Cosmic irony is a very important comedic element in regards to film. One can’t help but laugh, despite how painful it may be to a character when something good is expected and something bad is given. For the most part, comedy relies on reversals of expectations. For instance, what would think that your entire life would just be starting had you won the lottery. The possibilities are completely endless, you’ve got a fortune at your hands and no one to tell you how to spend it. So, it would be truly ironic if, after having played the lottery your whole life, you died from the shock of finally winning it. And so goes the story of Waking Ned Divine.
In the small Irish town of Tully More there resides only 52 people. It’s a close knit community consisting of mostly older folk. Some of the residents play the lottery and dream of the riches it could bring them, among these are Jack O’Shea (Ian Bannen) and Michael O’Sullivan (David Kelly) two lifelong friends that make it their business to find who in the town was the sole winner of the last lottery. The news papers have announced that the winner comes from Tully More, but none of the residence fess up. It isn’t until Jack makes a house call to his last suspect that he realizes the winner, one Ned Devine, has passed away from the shock of victory. The rest of the movie the two friends come up attempt to claim the prize money, fooling the representative from the National Lottery Association, a feat that will take the cooperation of all of Tully More.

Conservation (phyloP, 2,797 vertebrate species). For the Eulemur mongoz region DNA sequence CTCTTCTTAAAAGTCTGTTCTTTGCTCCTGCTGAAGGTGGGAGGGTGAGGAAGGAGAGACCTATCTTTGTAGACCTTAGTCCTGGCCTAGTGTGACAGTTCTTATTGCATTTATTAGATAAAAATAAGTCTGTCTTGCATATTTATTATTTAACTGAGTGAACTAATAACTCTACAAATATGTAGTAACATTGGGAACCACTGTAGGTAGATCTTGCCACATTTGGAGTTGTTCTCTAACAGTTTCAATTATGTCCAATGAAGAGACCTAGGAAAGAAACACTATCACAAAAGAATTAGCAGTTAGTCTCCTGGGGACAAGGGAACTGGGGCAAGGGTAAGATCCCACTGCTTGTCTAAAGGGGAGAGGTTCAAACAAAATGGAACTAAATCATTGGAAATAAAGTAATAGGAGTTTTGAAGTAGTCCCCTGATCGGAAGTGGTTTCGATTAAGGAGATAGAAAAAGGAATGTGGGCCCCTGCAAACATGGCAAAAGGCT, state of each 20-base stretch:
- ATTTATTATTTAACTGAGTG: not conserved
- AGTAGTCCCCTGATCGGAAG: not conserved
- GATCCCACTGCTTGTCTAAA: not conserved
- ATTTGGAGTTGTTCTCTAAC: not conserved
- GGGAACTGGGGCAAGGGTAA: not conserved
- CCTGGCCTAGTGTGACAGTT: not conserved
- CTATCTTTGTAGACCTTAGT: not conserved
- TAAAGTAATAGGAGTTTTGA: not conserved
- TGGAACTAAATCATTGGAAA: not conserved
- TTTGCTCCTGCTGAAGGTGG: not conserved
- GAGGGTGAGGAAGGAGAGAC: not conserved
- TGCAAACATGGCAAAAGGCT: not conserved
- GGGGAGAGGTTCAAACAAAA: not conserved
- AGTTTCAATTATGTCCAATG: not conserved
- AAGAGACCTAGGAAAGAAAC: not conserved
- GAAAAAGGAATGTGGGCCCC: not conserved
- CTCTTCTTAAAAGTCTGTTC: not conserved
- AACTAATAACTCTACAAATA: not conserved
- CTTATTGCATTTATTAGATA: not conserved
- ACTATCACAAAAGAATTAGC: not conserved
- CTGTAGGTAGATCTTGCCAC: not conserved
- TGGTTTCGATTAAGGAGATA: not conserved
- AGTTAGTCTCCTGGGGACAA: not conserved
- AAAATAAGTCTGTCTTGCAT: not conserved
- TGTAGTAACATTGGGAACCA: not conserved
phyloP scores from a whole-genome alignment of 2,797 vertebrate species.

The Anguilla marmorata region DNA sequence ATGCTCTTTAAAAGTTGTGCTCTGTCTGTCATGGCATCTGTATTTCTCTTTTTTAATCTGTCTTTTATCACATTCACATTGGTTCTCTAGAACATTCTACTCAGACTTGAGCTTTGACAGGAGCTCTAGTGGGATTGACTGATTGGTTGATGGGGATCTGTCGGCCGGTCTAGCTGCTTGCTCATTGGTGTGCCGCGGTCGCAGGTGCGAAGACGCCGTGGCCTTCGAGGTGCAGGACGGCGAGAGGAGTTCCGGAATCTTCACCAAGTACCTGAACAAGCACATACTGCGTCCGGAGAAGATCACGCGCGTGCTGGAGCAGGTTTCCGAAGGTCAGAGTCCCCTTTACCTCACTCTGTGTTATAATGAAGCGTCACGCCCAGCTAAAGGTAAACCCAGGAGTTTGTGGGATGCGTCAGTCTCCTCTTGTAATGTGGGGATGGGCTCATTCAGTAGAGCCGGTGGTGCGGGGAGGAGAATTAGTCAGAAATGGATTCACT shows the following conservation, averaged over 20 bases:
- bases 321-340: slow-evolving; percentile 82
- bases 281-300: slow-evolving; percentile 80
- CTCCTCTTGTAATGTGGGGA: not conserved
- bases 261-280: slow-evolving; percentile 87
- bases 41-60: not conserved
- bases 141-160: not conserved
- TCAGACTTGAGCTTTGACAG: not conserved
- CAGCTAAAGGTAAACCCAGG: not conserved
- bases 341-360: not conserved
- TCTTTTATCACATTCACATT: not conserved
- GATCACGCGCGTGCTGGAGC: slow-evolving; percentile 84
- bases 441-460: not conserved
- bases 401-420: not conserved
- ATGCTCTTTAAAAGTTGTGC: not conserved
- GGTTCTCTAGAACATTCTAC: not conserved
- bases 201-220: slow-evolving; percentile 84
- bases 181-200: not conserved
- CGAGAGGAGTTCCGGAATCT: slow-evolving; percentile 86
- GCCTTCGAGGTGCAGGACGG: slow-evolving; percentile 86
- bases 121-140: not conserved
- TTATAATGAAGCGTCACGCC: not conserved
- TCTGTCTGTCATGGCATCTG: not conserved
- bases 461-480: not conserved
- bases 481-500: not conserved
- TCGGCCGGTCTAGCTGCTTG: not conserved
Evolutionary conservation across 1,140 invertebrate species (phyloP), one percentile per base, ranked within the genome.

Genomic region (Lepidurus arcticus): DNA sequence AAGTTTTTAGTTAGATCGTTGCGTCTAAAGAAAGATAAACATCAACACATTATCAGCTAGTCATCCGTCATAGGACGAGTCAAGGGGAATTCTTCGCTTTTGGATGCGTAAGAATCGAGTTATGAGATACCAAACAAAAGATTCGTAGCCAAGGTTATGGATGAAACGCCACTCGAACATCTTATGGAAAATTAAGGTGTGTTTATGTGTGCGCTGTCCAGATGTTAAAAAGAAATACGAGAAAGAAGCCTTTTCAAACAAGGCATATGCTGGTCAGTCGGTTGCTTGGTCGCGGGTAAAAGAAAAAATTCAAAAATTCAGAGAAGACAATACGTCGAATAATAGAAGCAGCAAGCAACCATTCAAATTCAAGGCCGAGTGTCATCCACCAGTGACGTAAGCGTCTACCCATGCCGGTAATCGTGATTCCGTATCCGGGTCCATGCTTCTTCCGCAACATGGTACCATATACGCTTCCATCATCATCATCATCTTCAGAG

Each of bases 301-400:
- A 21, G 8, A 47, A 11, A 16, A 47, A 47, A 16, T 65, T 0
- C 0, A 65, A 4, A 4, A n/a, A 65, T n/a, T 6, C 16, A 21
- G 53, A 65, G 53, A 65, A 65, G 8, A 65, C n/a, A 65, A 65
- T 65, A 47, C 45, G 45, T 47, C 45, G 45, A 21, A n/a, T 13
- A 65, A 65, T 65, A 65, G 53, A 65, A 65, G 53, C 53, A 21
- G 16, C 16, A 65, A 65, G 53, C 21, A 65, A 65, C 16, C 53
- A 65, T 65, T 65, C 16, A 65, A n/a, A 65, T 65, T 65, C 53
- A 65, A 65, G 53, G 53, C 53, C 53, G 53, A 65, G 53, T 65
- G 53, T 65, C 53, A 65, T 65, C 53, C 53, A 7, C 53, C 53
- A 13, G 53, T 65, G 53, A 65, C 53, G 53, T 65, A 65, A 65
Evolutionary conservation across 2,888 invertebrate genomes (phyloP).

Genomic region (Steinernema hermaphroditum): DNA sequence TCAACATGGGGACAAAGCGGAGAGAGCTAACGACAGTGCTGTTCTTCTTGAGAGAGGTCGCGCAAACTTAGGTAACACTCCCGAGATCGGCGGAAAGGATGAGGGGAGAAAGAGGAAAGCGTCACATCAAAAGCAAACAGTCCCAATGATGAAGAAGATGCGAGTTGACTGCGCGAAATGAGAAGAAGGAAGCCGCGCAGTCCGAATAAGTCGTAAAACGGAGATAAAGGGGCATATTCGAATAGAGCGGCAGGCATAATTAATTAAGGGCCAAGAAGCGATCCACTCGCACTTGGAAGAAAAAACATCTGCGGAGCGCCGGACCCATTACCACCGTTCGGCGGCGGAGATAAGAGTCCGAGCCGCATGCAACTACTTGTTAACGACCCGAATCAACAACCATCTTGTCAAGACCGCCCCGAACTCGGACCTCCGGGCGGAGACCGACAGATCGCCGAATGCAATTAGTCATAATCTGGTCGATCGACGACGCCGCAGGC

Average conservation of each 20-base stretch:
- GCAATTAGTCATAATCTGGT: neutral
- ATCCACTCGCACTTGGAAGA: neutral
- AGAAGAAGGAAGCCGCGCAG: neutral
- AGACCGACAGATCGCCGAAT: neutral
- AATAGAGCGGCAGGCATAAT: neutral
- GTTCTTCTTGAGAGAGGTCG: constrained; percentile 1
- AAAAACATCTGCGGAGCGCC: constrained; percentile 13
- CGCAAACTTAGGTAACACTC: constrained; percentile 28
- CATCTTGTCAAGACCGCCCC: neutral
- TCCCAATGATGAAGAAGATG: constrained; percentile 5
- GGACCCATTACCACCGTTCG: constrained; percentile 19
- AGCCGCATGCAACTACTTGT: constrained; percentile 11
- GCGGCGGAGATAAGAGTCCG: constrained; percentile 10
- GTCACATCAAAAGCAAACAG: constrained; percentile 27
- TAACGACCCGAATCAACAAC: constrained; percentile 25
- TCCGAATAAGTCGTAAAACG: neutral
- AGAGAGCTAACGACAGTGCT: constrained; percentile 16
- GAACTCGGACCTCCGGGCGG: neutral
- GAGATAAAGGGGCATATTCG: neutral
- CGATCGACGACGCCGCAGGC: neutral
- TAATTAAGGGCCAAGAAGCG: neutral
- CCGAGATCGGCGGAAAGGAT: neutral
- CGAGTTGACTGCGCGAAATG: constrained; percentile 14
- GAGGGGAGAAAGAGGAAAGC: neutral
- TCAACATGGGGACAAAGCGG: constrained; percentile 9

Ned Devine is similar to the town of Tully More, in that it is quaint, kind and darkly humorous. Death is a strong theme in this film, obviously, but it’s displayed in a way, not lightly, but unflinching. We all die, there is no backing away from that fact, and the residents of Tully More make the best of a bad situation, which sometimes results in funny, albeit morbid situations. For instance, Jack and Michael attempt to change the expression on poor deceased Ned’s face, and in doing so knock out his dentures and are forced to comically put them back in. The characters are the backbone of the story. Within the small confines of the town are numerous stories, a few of which are explored in depth. Life, love and death fill the screen for a genuinely feel good movie with plenty of charm. The cast is superb, particularly the two old friends, they completely encompass the roles in a seamless transition from actor to character.
I had heard of Waking Ned Devine but had never taken the time to sit down and watch it. For whatever reason, I am often times reluctant to watch movies with small stories and small characters. The events are not world altering, they affect only a small group of people in Ireland. It’s not necessarily exciting or thrilling, but it is genuine and heart warming. I make the mistake of assuming something with a small story will have a small heart, whereas this is showed me quite the opposite.